In conventional fluorescent lighting, electric current in the gas phase excites mercury or other ion vapor which produces a broad range of ultraviolet (UV) light, in addition to visible light. The UV light in turn causes a phosphor coating on the inside of the bulb to glow. Combination of converted and directly emitted visible light makes up the total output. Conventional fluorescent lighting systems may use multiple phosphors that coat the inside wall of a fluorescent tube. However, much of the UV radiation created by the discharge is not used because it is not absorbed by the phosphors, and is filtered or reflected back into the tube, which makes the devices less efficient and/or more costly to manufacture. Multiple rare-earth-metal-based phosphors emitting complementary colours are generally needed to approximate white light.

There is therefore a need to provide a new lighting material that makes full use of the UV light and that can generate a desired quality of white light in an energy-efficient and economically viable way.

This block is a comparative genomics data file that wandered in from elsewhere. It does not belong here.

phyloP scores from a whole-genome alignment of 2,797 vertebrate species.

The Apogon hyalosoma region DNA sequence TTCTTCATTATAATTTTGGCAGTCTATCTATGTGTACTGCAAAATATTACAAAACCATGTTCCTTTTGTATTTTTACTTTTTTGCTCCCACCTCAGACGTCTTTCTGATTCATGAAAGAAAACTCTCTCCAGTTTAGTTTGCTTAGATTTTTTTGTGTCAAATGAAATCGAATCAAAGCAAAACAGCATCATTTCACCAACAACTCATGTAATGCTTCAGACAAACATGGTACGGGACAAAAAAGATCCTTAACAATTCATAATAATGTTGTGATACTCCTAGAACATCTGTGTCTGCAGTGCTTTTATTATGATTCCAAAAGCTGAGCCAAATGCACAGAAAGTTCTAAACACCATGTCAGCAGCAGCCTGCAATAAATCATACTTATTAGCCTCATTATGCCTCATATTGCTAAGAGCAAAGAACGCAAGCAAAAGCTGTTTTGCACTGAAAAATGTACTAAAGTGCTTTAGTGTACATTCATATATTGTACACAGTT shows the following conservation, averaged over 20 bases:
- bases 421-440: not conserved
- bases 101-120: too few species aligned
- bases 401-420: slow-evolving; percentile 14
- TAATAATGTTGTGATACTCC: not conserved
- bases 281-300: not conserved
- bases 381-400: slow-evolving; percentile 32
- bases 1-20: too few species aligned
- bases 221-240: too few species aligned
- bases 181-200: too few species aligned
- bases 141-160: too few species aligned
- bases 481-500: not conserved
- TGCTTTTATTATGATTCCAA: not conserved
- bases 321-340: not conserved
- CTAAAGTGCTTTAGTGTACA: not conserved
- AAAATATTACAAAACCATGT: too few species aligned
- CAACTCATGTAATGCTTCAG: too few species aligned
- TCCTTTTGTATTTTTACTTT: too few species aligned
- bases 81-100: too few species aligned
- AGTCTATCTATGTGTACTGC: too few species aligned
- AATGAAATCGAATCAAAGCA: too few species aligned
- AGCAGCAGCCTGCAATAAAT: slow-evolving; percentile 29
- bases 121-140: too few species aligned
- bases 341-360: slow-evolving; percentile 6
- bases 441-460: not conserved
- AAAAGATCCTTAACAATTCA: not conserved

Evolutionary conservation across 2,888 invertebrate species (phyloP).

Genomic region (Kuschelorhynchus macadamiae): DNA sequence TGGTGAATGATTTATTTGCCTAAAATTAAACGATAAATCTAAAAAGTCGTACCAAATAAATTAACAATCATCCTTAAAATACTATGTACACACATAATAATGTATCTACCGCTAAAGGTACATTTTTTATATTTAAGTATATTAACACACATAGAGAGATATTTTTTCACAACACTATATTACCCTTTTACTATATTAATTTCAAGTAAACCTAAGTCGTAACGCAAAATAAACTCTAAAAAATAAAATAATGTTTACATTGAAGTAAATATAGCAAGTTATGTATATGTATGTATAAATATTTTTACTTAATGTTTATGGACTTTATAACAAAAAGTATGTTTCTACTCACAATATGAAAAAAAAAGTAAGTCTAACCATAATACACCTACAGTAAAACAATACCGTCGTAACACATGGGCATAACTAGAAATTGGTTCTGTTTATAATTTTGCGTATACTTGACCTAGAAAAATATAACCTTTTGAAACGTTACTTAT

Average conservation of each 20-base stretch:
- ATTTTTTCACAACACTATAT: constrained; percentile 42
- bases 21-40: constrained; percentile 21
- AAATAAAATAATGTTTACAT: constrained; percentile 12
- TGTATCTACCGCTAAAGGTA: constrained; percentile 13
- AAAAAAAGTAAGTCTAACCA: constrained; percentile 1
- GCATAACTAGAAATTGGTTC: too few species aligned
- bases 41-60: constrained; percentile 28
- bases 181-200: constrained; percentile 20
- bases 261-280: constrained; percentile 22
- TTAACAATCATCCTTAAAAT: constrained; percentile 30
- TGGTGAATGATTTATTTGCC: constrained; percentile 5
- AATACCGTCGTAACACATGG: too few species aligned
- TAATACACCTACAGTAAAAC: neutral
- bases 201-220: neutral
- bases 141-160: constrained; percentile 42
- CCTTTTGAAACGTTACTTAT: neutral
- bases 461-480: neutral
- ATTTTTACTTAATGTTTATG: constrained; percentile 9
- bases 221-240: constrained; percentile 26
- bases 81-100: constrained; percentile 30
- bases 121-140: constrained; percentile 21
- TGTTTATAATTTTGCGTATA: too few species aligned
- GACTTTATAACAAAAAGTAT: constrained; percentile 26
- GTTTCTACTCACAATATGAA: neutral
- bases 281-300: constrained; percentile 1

Description of the invention

Researchers at the University of Waterloo have created a low-cost hybrid nanomaterial, “NanoLite”, which illuminates pure white light and can be processed into light emitting structures and devices from liquid (i.e. solution) or solid (i.e. powder) forms. This NanoLite material makes full use of the UV light (absorbs broadly in the UV spectral range) and converts it into visible light. This allows for very energy efficient fluorescent lighting to be made using NanoLite. Additionally it is possible to create fluorescent lights that do not require the use of mercury. Because of its versatility and chemical compatibility, this material can be used in various configurations and devices and can also be tuned to produce any colour of light.


  • Full use of UV light (broad absorption) to create visible light with higher efficiency
  • Significantly less expensive material
  • Specialty lighting for health and agriculture applications
  • Potential for mercury free lamps

Potential applications

  • Substantially increase the efficiency of florescent lighting by increasing their UV efficiency (full absorption)
  • Eliminate the use of toxic materials in florescent lights
  • Tunable to any colour
  • Suitable for speciality lighting applications

Pavle Radovanovic

Patent status
Patent application filed
Stage of development

Ongoing research


Scott Inwood
Director of Commercialization
Waterloo Commercialization Office
519-888-4567, ext. 33728